For years we have been using SuperDuper to create bootable clone backups of all of our Macs. Each Mac has its own external hard drive reserved for backups, and in the event of a massive failure we can be back up and running quickly. The author of SuperDuper is hard at work on a Leopard compatible version, but I did backup each of my Macs under Tiger before doing any upgrades.
As I have been working on this blog entry I’ve been doing my first Time Machine backup on my Mac Pro. It does use a fair amount of CPU, but with 8 cores to play with, no worries.
The new Time Machine feature in Leopard has a different intended use. While SuperDuper does a fantastic job of creating a bootable emergency recovery system, Time Machine is intended to give you a way of falling back to earlier versions of a document, or recovering files deleted unintentionally. I’m using both methods right now. I bought a Fantom G-Force MegaDisk Triple Interface (1tb model linked, I bought the 1.5tb at NewEgg) and I’m currently backing up my internal RAID array to it using Time Machine.
Time Machine is designed for use with an external hard drive, so it is best suited for use with desktop Macs, but you certainly could devote an external drive to a Macbook or Macbook Pro and simply connect it when you are at home or the office, wherever the external drive is kept.
The real advantage of Time Machine is its informal version control capability. With the source for over 70 websites, and over 30,000 digital photos on my system, I have lots and lots of files that change frequently. While this web server always has the most current version of my web content there are times when I wish to refer to an older version. Time Machine checks your entire hard drive once every hour and backs up every file that has changed in that hour. Files from previous days are preserved for a month, and files from previous weeks are preserved until the backup drive becomes full. At this point Time Machine will prompt you to choose to delete some old backup sets or switch to a new backup drive. Since you just enable the feature and the backups take place automatically thereafter, your butt is pretty well covered.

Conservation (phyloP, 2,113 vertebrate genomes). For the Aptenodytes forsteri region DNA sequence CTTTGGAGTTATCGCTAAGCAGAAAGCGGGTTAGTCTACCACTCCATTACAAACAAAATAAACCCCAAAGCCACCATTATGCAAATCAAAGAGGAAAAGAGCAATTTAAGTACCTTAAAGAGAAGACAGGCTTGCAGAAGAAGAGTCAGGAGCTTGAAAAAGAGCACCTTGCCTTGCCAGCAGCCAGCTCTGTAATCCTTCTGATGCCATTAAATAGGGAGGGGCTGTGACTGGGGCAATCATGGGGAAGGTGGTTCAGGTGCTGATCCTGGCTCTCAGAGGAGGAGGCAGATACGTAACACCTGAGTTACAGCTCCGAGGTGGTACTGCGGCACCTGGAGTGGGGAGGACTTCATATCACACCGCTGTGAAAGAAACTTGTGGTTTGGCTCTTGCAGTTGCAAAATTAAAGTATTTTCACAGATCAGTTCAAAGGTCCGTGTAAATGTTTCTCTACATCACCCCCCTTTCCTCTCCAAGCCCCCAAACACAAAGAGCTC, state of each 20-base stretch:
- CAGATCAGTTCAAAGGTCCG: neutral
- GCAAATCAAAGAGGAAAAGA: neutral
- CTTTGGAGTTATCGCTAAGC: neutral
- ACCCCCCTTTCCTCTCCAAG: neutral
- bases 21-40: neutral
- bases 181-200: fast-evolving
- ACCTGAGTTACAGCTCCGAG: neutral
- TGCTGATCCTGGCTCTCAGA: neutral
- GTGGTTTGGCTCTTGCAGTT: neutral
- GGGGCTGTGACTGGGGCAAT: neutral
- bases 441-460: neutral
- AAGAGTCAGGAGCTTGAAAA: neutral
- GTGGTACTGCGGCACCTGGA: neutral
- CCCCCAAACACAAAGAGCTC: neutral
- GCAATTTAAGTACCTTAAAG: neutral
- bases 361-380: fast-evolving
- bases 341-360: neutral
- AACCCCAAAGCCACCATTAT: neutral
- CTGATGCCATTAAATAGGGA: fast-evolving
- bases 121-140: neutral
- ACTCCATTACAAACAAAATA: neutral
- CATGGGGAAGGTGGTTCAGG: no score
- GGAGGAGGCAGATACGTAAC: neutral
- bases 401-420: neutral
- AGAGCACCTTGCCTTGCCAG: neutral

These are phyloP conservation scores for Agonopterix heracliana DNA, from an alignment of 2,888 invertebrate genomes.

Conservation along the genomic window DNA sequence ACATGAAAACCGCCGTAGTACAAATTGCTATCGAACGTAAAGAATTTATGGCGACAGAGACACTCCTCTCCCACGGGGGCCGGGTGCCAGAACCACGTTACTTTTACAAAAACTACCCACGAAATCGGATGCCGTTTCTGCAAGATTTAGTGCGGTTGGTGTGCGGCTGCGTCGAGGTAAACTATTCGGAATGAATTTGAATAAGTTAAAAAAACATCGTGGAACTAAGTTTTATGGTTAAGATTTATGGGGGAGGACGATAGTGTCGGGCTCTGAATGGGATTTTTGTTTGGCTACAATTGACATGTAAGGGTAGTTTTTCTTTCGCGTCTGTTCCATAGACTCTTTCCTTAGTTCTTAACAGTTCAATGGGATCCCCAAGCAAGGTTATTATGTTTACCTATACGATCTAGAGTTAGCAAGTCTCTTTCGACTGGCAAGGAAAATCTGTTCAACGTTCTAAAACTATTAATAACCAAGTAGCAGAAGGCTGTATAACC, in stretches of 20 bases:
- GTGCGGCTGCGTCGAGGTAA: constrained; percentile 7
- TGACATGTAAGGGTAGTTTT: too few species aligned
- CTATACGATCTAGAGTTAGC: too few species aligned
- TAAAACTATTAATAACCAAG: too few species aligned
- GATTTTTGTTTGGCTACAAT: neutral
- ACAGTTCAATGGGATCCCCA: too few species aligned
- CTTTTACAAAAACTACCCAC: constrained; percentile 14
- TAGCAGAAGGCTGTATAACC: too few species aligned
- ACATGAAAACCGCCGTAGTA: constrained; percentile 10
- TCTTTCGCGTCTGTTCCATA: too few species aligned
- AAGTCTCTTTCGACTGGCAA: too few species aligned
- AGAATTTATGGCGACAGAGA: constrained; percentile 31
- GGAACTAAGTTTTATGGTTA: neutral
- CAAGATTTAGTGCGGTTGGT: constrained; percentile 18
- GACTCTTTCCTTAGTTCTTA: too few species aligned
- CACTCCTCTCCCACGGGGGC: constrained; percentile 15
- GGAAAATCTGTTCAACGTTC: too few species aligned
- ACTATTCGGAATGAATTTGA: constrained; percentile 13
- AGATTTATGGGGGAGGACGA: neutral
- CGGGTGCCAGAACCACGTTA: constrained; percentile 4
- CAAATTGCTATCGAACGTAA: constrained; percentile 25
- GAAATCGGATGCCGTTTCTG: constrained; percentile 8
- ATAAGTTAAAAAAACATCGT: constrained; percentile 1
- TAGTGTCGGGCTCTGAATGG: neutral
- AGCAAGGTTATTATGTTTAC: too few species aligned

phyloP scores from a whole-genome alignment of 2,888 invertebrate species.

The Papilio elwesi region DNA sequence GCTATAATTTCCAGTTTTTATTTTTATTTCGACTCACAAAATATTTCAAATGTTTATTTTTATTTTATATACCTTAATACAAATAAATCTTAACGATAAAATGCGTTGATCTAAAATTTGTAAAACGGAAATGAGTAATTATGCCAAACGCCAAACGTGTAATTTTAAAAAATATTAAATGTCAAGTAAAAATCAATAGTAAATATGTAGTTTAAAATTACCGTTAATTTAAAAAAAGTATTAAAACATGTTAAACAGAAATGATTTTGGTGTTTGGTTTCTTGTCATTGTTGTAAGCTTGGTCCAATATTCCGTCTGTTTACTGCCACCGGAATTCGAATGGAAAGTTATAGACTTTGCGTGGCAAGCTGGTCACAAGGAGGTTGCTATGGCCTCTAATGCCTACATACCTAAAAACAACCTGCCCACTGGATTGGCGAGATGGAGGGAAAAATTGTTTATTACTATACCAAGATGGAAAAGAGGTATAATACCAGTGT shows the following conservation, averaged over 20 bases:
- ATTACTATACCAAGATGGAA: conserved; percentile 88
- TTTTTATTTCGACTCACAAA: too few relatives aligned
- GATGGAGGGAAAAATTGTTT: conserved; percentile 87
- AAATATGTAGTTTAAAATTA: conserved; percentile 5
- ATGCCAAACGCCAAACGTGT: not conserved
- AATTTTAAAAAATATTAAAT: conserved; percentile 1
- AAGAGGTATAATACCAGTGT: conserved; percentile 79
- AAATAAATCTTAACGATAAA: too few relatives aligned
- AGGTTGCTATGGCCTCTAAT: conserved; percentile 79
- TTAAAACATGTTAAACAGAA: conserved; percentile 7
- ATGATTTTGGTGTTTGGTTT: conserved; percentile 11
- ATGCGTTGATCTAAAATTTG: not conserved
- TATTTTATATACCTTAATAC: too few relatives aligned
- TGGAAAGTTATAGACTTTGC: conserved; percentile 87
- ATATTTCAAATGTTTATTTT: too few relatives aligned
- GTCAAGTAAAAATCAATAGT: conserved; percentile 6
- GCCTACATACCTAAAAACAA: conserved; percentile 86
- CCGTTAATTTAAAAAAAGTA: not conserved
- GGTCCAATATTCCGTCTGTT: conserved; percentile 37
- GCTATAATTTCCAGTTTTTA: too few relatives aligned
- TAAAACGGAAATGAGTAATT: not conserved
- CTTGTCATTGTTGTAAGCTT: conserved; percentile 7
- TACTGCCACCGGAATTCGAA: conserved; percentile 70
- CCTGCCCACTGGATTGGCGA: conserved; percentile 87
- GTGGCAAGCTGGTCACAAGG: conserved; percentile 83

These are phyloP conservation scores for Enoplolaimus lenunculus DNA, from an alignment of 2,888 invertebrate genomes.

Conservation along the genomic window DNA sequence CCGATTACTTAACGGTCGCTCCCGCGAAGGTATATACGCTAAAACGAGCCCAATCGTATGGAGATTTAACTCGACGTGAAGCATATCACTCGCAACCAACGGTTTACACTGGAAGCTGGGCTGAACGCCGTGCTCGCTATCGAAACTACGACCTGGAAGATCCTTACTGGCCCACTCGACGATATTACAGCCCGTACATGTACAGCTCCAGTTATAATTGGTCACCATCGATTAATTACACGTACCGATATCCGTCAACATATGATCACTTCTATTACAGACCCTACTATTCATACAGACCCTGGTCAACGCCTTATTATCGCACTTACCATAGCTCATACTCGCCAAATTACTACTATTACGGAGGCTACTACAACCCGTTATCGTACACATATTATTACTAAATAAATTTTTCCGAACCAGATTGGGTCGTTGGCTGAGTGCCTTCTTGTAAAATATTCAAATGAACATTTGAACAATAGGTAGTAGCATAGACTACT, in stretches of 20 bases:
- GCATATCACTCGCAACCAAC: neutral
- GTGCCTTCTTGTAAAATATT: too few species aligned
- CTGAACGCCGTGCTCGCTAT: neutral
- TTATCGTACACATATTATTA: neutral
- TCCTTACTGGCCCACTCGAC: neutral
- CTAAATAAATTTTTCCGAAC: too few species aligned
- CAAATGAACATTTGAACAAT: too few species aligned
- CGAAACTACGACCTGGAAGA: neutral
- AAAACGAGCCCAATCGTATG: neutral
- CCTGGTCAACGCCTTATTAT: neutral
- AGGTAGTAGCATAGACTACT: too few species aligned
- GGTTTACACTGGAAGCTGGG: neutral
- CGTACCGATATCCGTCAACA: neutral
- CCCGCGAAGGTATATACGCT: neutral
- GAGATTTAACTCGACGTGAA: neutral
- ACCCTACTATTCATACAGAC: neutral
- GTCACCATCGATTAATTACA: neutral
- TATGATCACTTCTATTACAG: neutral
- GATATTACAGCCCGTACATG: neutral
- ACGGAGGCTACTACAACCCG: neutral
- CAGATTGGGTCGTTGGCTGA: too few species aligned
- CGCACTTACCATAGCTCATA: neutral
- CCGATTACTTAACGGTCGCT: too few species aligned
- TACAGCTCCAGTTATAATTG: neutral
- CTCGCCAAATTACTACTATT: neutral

Once SuperDuper has been updated to work with Leopard, I will certainly still make periodic bootable backups of my system in order to be able to get back up and running ASAP. I’ve also learned in the past the hard lesson that it is best not to rely completely on just one backup strategy.
[tags]Leopard, Time Machine, SuperDuper, backup strategy, Apple Mac, Mac Pro, G-Force Megadisk, external hard drives, OS X, new features, CPU utilization[/tags]